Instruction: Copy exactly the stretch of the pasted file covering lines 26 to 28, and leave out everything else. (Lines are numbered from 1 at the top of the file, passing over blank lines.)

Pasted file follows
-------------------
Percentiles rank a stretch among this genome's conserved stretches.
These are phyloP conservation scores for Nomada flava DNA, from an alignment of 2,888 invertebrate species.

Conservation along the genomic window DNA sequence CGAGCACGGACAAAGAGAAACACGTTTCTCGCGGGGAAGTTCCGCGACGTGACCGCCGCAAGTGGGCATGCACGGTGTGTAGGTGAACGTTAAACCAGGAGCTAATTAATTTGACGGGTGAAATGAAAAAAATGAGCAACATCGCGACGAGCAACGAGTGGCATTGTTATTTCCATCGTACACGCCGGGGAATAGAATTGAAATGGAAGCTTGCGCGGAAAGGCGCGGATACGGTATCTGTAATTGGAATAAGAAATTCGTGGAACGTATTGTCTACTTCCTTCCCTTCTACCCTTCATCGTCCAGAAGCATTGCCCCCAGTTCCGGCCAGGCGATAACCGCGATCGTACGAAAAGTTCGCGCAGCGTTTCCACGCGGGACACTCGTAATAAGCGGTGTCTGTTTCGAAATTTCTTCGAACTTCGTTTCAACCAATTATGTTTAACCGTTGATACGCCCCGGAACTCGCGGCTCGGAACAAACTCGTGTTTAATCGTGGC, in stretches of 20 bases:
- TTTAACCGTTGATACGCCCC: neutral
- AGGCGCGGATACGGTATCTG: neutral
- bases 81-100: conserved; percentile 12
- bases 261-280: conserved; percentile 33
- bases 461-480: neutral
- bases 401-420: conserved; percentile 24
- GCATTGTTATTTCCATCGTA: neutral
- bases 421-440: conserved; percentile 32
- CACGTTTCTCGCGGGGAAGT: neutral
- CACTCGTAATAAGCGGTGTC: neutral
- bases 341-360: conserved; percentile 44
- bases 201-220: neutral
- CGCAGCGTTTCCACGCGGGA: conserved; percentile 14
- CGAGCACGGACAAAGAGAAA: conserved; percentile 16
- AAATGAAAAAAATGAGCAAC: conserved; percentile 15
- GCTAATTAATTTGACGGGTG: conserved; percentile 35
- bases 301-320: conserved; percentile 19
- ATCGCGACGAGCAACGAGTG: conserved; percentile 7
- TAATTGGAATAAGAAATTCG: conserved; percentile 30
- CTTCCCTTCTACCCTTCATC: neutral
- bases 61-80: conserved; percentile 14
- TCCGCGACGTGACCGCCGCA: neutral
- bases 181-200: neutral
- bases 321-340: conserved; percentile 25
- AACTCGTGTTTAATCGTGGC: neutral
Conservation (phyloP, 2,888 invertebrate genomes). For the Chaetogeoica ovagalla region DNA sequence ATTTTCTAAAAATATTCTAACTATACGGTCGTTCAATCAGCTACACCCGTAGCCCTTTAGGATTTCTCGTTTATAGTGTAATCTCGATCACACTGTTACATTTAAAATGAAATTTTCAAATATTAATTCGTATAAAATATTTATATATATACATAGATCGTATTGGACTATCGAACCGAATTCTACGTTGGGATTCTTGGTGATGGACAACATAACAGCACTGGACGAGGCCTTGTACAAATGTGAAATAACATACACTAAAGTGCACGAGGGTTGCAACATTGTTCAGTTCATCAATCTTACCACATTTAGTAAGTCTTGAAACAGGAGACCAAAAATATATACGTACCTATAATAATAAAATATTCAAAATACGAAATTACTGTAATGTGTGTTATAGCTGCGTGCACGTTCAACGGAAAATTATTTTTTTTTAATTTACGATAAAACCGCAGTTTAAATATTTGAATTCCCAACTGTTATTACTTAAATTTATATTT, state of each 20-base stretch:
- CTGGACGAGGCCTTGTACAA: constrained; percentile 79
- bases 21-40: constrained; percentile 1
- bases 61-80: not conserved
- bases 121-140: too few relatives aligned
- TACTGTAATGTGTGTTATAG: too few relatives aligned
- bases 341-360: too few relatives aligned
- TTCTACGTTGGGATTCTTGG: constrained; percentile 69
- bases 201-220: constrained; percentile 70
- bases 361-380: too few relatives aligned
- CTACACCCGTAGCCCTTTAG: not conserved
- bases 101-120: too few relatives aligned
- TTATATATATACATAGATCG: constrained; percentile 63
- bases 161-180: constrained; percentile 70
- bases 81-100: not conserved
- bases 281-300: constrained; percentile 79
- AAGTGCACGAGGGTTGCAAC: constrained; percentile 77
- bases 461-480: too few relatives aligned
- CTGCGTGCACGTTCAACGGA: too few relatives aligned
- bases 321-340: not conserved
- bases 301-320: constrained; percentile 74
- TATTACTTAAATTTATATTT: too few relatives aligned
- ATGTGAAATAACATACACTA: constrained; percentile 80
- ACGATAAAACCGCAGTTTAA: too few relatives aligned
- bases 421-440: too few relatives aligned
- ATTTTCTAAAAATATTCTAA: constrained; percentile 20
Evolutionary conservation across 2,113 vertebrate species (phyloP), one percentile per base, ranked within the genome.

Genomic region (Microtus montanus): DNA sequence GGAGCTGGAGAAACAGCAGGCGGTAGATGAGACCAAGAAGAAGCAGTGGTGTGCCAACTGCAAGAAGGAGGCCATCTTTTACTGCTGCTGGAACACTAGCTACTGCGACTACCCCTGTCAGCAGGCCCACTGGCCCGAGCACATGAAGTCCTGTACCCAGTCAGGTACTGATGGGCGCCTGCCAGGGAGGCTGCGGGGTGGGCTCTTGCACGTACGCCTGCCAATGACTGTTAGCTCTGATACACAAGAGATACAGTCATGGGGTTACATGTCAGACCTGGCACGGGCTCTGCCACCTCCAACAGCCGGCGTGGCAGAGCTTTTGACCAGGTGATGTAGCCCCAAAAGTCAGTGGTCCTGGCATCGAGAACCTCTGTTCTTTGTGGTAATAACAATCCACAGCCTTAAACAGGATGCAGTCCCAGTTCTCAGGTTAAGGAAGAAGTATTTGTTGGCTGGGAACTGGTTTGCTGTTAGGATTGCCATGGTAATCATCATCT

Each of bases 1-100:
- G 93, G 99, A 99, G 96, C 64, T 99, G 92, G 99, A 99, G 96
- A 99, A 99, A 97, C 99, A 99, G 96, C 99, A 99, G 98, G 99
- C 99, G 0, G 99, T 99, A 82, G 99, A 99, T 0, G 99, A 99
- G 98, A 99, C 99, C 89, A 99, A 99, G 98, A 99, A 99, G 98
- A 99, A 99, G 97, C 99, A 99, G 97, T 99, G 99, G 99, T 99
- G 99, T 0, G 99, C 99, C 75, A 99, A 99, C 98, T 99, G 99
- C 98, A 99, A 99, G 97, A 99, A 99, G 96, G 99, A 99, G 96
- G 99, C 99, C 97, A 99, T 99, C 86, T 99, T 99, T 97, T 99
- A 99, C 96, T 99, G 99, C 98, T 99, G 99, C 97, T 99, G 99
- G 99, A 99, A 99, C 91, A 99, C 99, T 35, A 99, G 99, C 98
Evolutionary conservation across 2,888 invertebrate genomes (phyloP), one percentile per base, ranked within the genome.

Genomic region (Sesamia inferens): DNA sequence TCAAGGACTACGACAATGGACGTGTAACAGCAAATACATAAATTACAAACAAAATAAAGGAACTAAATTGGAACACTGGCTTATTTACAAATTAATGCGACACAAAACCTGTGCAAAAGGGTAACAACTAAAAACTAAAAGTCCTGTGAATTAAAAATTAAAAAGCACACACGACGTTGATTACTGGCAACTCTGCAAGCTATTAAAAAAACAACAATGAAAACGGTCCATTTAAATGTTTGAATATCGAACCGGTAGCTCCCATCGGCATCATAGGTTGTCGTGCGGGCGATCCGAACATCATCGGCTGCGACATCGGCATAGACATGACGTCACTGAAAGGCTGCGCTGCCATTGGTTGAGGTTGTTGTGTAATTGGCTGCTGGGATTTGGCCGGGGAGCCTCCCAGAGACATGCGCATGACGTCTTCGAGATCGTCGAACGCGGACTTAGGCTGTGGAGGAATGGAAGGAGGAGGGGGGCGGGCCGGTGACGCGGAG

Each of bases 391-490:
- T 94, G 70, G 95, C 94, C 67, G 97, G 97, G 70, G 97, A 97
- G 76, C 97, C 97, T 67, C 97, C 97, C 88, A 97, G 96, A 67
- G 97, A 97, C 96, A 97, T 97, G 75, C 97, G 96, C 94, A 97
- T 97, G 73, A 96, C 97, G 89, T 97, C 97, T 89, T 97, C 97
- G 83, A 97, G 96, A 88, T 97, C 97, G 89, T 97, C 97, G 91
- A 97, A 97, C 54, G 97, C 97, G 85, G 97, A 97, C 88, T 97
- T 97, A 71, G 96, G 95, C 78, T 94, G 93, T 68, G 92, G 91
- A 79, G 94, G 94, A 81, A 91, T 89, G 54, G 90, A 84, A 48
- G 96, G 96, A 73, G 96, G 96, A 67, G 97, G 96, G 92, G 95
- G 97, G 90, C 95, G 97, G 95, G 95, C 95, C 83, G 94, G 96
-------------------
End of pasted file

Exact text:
- bases 181-200: neutral
- bases 321-340: conserved; percentile 25
- AACTCGTGTTTAATCGTGGC: neutral